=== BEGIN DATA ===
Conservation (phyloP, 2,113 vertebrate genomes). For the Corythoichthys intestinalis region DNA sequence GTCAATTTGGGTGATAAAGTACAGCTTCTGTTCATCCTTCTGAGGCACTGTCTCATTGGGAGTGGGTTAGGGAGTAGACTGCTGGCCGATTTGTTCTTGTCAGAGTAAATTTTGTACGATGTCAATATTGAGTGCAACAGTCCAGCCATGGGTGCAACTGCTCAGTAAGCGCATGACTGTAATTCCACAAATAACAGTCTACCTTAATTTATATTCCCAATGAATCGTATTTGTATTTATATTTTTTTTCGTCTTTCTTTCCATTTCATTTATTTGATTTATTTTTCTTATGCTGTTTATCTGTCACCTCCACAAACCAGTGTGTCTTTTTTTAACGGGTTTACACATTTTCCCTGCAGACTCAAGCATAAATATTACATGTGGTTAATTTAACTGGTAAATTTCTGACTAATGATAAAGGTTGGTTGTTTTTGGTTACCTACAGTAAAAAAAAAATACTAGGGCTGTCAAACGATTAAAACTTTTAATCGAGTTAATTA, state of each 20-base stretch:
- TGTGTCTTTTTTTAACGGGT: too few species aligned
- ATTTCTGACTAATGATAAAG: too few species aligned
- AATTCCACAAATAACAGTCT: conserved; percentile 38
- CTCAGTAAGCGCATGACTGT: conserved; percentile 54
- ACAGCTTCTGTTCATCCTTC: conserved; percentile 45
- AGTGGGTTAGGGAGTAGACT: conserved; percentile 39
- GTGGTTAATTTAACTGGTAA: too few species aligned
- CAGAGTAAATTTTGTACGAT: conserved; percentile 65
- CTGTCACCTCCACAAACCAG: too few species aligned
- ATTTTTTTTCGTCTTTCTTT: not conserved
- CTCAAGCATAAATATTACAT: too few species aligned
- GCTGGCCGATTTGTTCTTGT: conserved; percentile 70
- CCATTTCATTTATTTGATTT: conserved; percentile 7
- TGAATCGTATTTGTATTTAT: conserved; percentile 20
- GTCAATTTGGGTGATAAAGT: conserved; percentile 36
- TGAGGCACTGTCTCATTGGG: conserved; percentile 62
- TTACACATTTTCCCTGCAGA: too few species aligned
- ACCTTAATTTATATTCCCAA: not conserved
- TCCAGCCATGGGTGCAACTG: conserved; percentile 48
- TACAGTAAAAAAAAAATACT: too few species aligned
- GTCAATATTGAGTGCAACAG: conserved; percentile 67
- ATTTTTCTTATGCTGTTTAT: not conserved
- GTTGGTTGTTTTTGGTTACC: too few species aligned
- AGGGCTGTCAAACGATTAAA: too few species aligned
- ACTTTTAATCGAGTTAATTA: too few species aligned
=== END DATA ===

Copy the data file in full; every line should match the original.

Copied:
Conservation (phyloP, 2,113 vertebrate genomes). For the Corythoichthys intestinalis region DNA sequence GTCAATTTGGGTGATAAAGTACAGCTTCTGTTCATCCTTCTGAGGCACTGTCTCATTGGGAGTGGGTTAGGGAGTAGACTGCTGGCCGATTTGTTCTTGTCAGAGTAAATTTTGTACGATGTCAATATTGAGTGCAACAGTCCAGCCATGGGTGCAACTGCTCAGTAAGCGCATGACTGTAATTCCACAAATAACAGTCTACCTTAATTTATATTCCCAATGAATCGTATTTGTATTTATATTTTTTTTCGTCTTTCTTTCCATTTCATTTATTTGATTTATTTTTCTTATGCTGTTTATCTGTCACCTCCACAAACCAGTGTGTCTTTTTTTAACGGGTTTACACATTTTCCCTGCAGACTCAAGCATAAATATTACATGTGGTTAATTTAACTGGTAAATTTCTGACTAATGATAAAGGTTGGTTGTTTTTGGTTACCTACAGTAAAAAAAAAATACTAGGGCTGTCAAACGATTAAAACTTTTAATCGAGTTAATTA, state of each 20-base stretch:
- TGTGTCTTTTTTTAACGGGT: too few species aligned
- ATTTCTGACTAATGATAAAG: too few species aligned
- AATTCCACAAATAACAGTCT: conserved; percentile 38
- CTCAGTAAGCGCATGACTGT: conserved; percentile 54
- ACAGCTTCTGTTCATCCTTC: conserved; percentile 45
- AGTGGGTTAGGGAGTAGACT: conserved; percentile 39
- GTGGTTAATTTAACTGGTAA: too few species aligned
- CAGAGTAAATTTTGTACGAT: conserved; percentile 65
- CTGTCACCTCCACAAACCAG: too few species aligned
- ATTTTTTTTCGTCTTTCTTT: not conserved
- CTCAAGCATAAATATTACAT: too few species aligned
- GCTGGCCGATTTGTTCTTGT: conserved; percentile 70
- CCATTTCATTTATTTGATTT: conserved; percentile 7
- TGAATCGTATTTGTATTTAT: conserved; percentile 20
- GTCAATTTGGGTGATAAAGT: conserved; percentile 36
- TGAGGCACTGTCTCATTGGG: conserved; percentile 62
- TTACACATTTTCCCTGCAGA: too few species aligned
- ACCTTAATTTATATTCCCAA: not conserved
- TCCAGCCATGGGTGCAACTG: conserved; percentile 48
- TACAGTAAAAAAAAAATACT: too few species aligned
- GTCAATATTGAGTGCAACAG: conserved; percentile 67
- ATTTTTCTTATGCTGTTTAT: not conserved
- GTTGGTTGTTTTTGGTTACC: too few species aligned
- AGGGCTGTCAAACGATTAAA: too few species aligned
- ACTTTTAATCGAGTTAATTA: too few species aligned